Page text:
I bought Pillars of Eternity in March, 2015, almost two years ago. Yesterday, I finally finished the game. This post is an examination of what I see as the flaws of the story.
I should note that Pillars is a very good game, especially if you like old school Baldur's Gate-style isometric party RPGs. In particular, you may find the elements which kept me from finishing the game attractive to you.
A World With No Triumphs
My first mistake with Pillars is that I like to play paladins. And Pillars is not a paladin-friendly game. The world is somewhat dark, and the game delights in giving you quests and situations where there are no good choices, and you're usually picking the least-bad choice.
For example, in Act II you have to ally with a faction. One faction is city knights, who are arbitrarily discriminatory (basically, your soul has to come from someone who fought for the right side in the country's war of independence), and who are creating an army of clockwork knights which they are going to imbue with human souls. The other factions are a bunch of thugs and vigilantes who you generally encounter beating up people you need to rescue, and the local crime syndicate.
I didn't want to ally with any of them, but the game forced me to choose one.
But the thing is that every quest in the game is like this. There are no unambiguous wins to be found, and no one who is likable, worth saving, or even worth caring about. Or if there are such people, you won't be able to help them in any way.
Event the one good thing you do in Act I, getting rid of the cruel local lord, is arbitrarily overwritten in Act III. The lord comes back from the dead and slaughters the people you left in charge. I was like, "Really?"
I found my reaction to this to be very similar to my reaction to books like Game of Thrones. After a point, I stopped caring, and ended up dropping the game for months at a time. This position, though, is a personal one. Lots of people like grim works, and if you like this kind of work, you'll enjoy Pillars. I don't care for overly hopeless works, and as a result I didn't like much of Pillars.
Ultimate Truths That Clash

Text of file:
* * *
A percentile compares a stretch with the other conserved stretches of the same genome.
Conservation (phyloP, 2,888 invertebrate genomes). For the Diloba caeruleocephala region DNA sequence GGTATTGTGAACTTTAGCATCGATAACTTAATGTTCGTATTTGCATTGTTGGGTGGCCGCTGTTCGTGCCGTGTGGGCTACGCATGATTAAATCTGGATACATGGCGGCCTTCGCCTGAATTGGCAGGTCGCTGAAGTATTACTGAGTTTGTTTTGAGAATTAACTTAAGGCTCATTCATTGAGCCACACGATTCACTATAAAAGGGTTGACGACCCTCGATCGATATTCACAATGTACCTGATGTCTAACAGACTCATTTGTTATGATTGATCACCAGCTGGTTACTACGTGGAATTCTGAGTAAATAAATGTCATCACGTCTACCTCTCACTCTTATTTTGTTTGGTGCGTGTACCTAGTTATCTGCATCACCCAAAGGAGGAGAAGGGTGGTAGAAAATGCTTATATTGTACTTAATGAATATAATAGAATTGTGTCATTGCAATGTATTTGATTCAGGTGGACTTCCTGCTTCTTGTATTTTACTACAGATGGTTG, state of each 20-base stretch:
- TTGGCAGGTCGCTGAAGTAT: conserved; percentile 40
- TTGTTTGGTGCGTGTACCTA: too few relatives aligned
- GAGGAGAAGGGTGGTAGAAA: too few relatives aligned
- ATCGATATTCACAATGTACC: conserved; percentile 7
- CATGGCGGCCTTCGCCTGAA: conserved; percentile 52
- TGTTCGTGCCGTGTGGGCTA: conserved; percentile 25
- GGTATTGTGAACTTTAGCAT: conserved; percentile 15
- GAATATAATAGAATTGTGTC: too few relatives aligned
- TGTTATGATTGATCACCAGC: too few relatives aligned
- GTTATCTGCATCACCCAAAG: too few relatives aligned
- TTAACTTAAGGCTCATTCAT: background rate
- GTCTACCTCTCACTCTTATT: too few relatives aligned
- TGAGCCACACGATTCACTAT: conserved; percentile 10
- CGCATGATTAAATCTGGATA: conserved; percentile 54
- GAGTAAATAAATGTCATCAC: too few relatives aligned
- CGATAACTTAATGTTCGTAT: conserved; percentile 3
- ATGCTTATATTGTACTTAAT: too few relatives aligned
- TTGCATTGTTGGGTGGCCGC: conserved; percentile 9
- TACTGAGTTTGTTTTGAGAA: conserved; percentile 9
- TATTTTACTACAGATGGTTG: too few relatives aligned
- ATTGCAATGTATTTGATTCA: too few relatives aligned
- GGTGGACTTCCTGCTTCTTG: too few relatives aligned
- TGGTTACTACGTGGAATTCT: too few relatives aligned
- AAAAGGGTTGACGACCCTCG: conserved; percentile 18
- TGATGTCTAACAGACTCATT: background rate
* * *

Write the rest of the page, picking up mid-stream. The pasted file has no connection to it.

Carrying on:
The basic structure of Pillars goes something like this:
- In Act I, you learn that children in Dyrwood are being born without souls, called Waidwen's Legacy. It may be natural, it may be the result of the death of a god's avatar fifteen years earlier, or it may be the work of soul mages called animancers.
- In Act II, you learn that Waidwen's Legacy is being caused by a conspiracy called the Leaden Key, using ancient Engwithan technology. They are acting partially to discredit and end the study of animancy.
- In Act III, you learn that this is really a power-play among the gods, with one of them trying to usurp the other's powers. The different factions of the gods have different philosophies on how the problem is to be solved, and you have to ally with one of them.
- In Act IV, you learn that the gods were created long ago by the Engwithans, because they learned that there were no gods, and they feared what people unbound by faith would do.
The major problem of the last two Acts is that the two "layers" of knowledge don't really work with each other. For example, the final choice you make at the end of the game is based on the truths of Layer III, on the gods and their philosophies, and not on Layer IV.
The main villain, Thaos, is working to empower one of the gods with the stolen souls. This works with Layer III. But in Layer IV, Thaos is revealed to be the one originally created all the gods back in ancient times. It's never really explained why he now works to shatter his original vision. The Layer IV truth of Thaos is opposed to the Layer III truth of Thaos.
As well, if you have a game with a pantheon, there are two ways you can go. The gods can be an active, literal presence in the game. Or they can be mysterious beings that may or may not exist. Act III chooses one path, and Act IV chooses a different path. The whole question of whether the gods are real or not is somewhat pointless when your character has communicated with them, obtained their blessing, and has observed that they have dominion over their portfolios.
I think Pillars of Eternity would have been far better off if they had chosen one of the two final truths and discarded the other. Either the divine power-play, or the truth about the creation of the gods, could have worked. But both together simply don't. They conflict and create holes in each other.
A final point is that the last layer of truth in particular is very heavy on the "tell instead of showing". You find out about it mainly through conversations of a past life where the conflict between telling the truth about the gods or spreading their worship was more central. This adds to a basic feeling of unimportance around the last truth.
Pillars of Eternity has an interesting story. However, it was a little too dark, hopeless and "unlikeable" for me. As well, it has one "reveal" too many. The last reveal, rather than enhancing the story as whole, undermines and weakens the previous reveal, as well as the motivations and actions of the main villain.